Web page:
If that sounds like you, stop wasting your money; there are plenty of free ways to exercise. If you don't like the idea of walking everywhere, you can also do pre- or post-work runs, ride a bike or do some YouTube yoga or P90X in your living room.

Estimated savings: The average gym membership is $60 per month — that's 60 extra dollars you could be putting toward your vacation fund.

6. Check yourself before you wreck yourself.

If you're paying for more than one type of insurance, it might be worthwhile to consolidate your policies with one company — to incentivize this, companies often offer favorable package deals.

"Several policies can bundle a lot of these different kinds of insurance," said Craig Casazza, a research analyst at Value Penguin who specializes in car insurance. "In actuality, you're probably looking at a discount of around 10% to 15%."

Estimated savings: Let's assume you just have renters and auto insurance. If your cost of renters insurance is $15 and you pay about the average — $200 per month for drivers aged 25 — on car insurance, totaling $215, a discount of 10% is equivalent to saving $21.50 every month.

7. Cancel your cable or TV, 'cos it's not 1998. 

The average cable bill hovers around $100 per month, so it might be time to convert to Netflix, Chromecast or some other form of streaming entertainment. 

Estimated savings: You'll still pay a monthly fee — which for Netflix is about $8 (though there are higher-level plans with more screen sharing and HD options) — so that could potentially amount to a total savings of $92 every month.

8. Make debt your pet. 

Speaking of consolidation, it might be a good idea to consolidate your debt: Explore all of your options, because there might be a much better interest rate out there you just don't know about yet.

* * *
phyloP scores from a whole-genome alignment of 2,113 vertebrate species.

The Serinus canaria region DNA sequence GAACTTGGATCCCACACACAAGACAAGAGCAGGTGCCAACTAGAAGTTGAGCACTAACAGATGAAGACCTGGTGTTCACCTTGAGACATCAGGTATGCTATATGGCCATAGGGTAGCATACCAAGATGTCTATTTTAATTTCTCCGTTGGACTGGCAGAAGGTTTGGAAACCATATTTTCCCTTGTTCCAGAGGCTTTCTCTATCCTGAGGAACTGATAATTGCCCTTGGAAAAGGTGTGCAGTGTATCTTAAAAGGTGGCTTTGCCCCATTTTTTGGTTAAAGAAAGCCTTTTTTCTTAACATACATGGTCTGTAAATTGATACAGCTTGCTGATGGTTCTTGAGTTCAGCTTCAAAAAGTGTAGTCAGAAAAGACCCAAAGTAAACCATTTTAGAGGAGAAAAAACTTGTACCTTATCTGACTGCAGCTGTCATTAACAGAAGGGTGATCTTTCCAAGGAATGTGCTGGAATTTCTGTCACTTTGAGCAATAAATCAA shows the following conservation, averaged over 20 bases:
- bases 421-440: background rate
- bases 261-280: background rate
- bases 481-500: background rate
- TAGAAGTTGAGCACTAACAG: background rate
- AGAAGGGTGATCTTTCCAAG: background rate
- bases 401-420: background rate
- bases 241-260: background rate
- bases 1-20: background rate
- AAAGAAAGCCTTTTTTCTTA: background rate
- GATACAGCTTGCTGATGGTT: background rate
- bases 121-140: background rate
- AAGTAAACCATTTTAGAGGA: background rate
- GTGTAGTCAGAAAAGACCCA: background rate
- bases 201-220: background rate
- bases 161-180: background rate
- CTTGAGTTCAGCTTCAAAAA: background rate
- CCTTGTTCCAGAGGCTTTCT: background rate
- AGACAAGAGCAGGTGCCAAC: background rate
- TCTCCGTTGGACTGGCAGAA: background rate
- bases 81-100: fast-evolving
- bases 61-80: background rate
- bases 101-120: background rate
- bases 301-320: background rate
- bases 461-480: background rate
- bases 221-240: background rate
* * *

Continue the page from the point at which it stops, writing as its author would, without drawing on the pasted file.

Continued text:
The average student debt burden in this country is $37,000. If your current loan interest rate is about 4%, that amounts to about $374 per month for a 10-year loan. 

Estimated savings: Some banks offer interest rates as low as 2.1% if you refinance, lowering your student debt repayment to around $342That's a monthly savings of $32.

One big caveat, however: "Be cautious about consolidating federal student loans into a private loan, as you'll lose many favorable provisions of federal loans, such as income-based repayment, debt forgiveness, deferment, and forbearance," said Greg McBride, senior vice president of

9. Uber less, dum dum. 

The average Uber ride costs about $13, according to data from 2015. That's extra money you don't have to spend, if you can instead walk, bike, carpool, enlist a designated driver — assuming you're in need after a booze-soaked night — or if you already have an "unlimited" prepaid card for public transportation.  

Estimated savings: Cutting just 4 rides per month will save you more than $50.

10. Call out your cell phone company. 

Chances are your cell phone provider is milking you.

To fight back, you'll have to do a few things. Typically, paying upfront — rather than paying off a phone over time — tends to save you money overall.

You should also calculate how much data you actually use because you could be paying for way more than you need. (Hopping onto Wi-Fi whenever you can also helps with reducing data costs.) 

Estimated savings: The average monthly wireless bill is about $47. If you switch over to some of the independently top-rated individual mobile phone plans for 2016, you can end up paying as little as $30 monthly, saving you $17 a month.

TOTAL SAVINGS: In the event that the stars align and you are able to use all of these savings strategies together, you'll be more than $300 richer this month.

Now go forth and save — so you can go on that dream vacation.